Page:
As IPO's go, A123 has elicited a fair amount of discussion, much of it boiling down to this question: Is buying into the promise of the Massachusetts-based battery maker the same as buying into the hype that surrounded ethanol related stocks a few years back?
They are the moves, comments, and reflections of a struggling auto industry finally getting back on its feet. In the last week several major automakers and their executives have sent clear signs they are preparing for better times.
My blog about Chrysler deciding to kill the owner's manual and replace it with a DVD and a small quick reference user guide prompted many of you to blast me for saying it seems like a smart move.
In the world of advancing the auto business, this doesn't rank up there with side curtain airbags in terms of importance. Heck, it's a change most people won't even notice. Still, Chrysler's decision to replace the bulky owner's manual with a DVD and small user's guide is one that a few folks out there will see as a no-brainer that is long overdue.
Every once in a while, you go to an auto show, and the future of the industry crystallizes before your eyes... ow there is another wave of vehicles that will drive the auto industry over the next 10-15 years. They are the electric, plug-in hybrids, and extended range electric cars.
Chrysler CEO Sergio Marchionne candidly admits the troubled American auto maker was far weaker than expected when he finally took over as CEO. I caught up with him at the Frankfurt Auto Show, and he pulled no punches in assessing what he found at Chrysler when he became CEO.
Renault/Nissan CEO Carlos Ghosn is not a man to tiptoe into anything. When he leads his company into a new arena, he likes to go in charging. When Nissan stepped up to the U.S. full size pick-up truck market a few years back, he made a big splash in Detroit. Now, in Frankfurt, he's doing it again.
After a year of going to auto shows that felt more like wakes, there's a sense the Frankfurt Auto Show starting Tuesday will bring optimism back to the industry. Call it premature. Call it wishful thinking. Call it whatever you like. But for those who relish auto shows because of the new models, styles, and trends they unveil, this could be the start of seeing the car business focus on cars.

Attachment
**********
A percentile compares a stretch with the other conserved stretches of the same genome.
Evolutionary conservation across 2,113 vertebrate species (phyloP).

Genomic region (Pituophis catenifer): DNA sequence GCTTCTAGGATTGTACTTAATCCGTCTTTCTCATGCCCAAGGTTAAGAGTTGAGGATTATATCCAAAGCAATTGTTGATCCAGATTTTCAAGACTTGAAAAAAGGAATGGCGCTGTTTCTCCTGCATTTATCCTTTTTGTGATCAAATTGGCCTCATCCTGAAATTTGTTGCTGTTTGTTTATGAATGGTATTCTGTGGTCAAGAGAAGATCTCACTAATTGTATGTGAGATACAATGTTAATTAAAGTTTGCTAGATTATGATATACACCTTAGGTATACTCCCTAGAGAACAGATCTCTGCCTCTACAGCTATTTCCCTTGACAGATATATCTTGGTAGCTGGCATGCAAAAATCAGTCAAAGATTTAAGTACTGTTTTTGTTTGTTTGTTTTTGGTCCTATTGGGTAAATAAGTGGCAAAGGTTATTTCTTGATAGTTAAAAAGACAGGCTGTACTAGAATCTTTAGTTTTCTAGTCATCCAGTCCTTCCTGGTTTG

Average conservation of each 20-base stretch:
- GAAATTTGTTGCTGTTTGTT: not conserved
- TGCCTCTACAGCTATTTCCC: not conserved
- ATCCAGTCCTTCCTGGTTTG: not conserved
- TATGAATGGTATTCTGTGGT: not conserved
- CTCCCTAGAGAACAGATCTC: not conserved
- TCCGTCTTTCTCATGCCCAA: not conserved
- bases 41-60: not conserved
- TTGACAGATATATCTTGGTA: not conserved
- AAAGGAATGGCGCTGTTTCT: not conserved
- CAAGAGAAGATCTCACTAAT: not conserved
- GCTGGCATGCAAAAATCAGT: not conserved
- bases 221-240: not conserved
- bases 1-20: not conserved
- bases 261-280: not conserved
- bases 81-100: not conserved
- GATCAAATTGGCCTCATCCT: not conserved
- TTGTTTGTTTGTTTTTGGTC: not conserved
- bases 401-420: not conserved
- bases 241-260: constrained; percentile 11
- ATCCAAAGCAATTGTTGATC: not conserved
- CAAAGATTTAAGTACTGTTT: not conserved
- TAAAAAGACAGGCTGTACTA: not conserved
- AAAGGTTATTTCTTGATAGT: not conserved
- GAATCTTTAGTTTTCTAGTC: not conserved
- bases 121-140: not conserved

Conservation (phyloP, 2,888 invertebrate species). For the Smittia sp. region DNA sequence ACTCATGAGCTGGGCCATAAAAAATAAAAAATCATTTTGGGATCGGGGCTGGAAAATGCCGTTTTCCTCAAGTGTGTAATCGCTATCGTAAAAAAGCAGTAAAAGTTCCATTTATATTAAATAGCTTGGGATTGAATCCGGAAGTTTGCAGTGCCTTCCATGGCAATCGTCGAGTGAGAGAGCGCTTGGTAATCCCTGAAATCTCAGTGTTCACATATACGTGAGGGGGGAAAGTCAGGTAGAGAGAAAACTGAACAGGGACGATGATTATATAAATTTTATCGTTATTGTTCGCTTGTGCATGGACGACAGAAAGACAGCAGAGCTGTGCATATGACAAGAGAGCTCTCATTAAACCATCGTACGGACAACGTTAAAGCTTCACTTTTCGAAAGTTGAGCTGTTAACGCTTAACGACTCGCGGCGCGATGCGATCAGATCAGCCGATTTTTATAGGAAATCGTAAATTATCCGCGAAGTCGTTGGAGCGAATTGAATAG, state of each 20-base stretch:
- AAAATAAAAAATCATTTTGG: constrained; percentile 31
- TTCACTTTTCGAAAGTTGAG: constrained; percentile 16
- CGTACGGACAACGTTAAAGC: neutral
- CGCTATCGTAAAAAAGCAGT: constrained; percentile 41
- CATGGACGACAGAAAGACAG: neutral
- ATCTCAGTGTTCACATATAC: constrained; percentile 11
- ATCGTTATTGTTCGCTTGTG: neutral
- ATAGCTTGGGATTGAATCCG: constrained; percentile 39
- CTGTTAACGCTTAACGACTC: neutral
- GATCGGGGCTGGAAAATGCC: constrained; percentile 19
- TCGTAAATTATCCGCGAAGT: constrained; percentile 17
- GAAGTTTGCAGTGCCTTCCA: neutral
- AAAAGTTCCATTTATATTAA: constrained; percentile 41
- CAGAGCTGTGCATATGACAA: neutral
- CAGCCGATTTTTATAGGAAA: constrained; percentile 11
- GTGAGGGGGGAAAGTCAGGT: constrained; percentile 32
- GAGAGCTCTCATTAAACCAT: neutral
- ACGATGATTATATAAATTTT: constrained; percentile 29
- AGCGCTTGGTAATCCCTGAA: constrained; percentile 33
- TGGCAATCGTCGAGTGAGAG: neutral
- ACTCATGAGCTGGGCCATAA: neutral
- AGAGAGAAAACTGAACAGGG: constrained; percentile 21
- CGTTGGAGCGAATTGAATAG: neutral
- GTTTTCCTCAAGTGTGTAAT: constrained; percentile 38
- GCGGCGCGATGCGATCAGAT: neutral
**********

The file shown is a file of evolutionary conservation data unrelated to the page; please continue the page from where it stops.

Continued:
Bob Lutz is swinging for the fences. Knowing he has to move quickly to change the perception of GM cars and trucks, the head marketing man is putting his money where his mouth is. General Motors is offering a 60 day money back guarantee on the company line-up of '09 and '10 models.
Conventional wisdom says the very well off go through recessions with little or no impact...This fall, conventional wisdom will be tested. There are a slew of new models either hitting showrooms or being introduced for hitting the street next year
For as long as I've been covering the auto industry, I've seen some variation of this story on a regular basis. Every so often, there is a survey that shows a growing percentage of car buyers would be willing to consider sliding behind the wheel of a Big 3 car. Despite these encouraging reports, the Big 3 market share continues to slide.
While most of us fixate upon GM gaining or losing market share here in the U.S., the company's success in China is a huge story that deserves more attention. Especially when you look at the latest report. In August, GM doubled sales in the country, selling more than 152,000. And this year GM's China sales are up 49% with 1.11 million vehicles sold.
As expected, several auto makers posted their best monthly sales of the year as the industry report August results. The sales pace is expected to be close to 15 million thanks to Cash for Clunkers bringing in throngs of buyers. But for individual auto makers the results were wildly different.
When auto makers report August sales later today, don't be surprised by the whopping numbers they put up.
These are fun days at Ford. After staring bankruptcy in the eye and surviving a horrific slump in sales, the auto maker is rolling. Sure, it's not yet back in the black, but it has the big "MO". It's adding production, cutting losses, and is in the sweet spot of new product cadence with models like the Edge and Taurus bringing back buyers.
It sounds strange to say it, but it's true. The auto industry still has too many plants with the capacity to crank out millions more cars and trucks than needed.
I thought the final numbers on the Cash for Clunkers program were fairly straight forward. The Department of Transportation released the top 10 selling models and what percentage of vehicles were sold by each auto maker. But those numbers don't make sense to many of you.
The popular Cash for Clunkers program generated nearly 700,000 new car sales during the past month, giving the U.S. auto industry a badly needed jolt of activity during the deepest decline in auto sales in two decades.
This is one of those weeks when the auto industry is slowly but surely showing that its darkest days have passed. The three year downturn in production is giving way to small, but important increases in the number of cars and trucks rolling off assembly lines.
Get used to seeing more triple digit fuel economy ratings as Toyota, Ford, Chrysler, and other niche players start rolling out the electric line-ups over the next 3-4 years.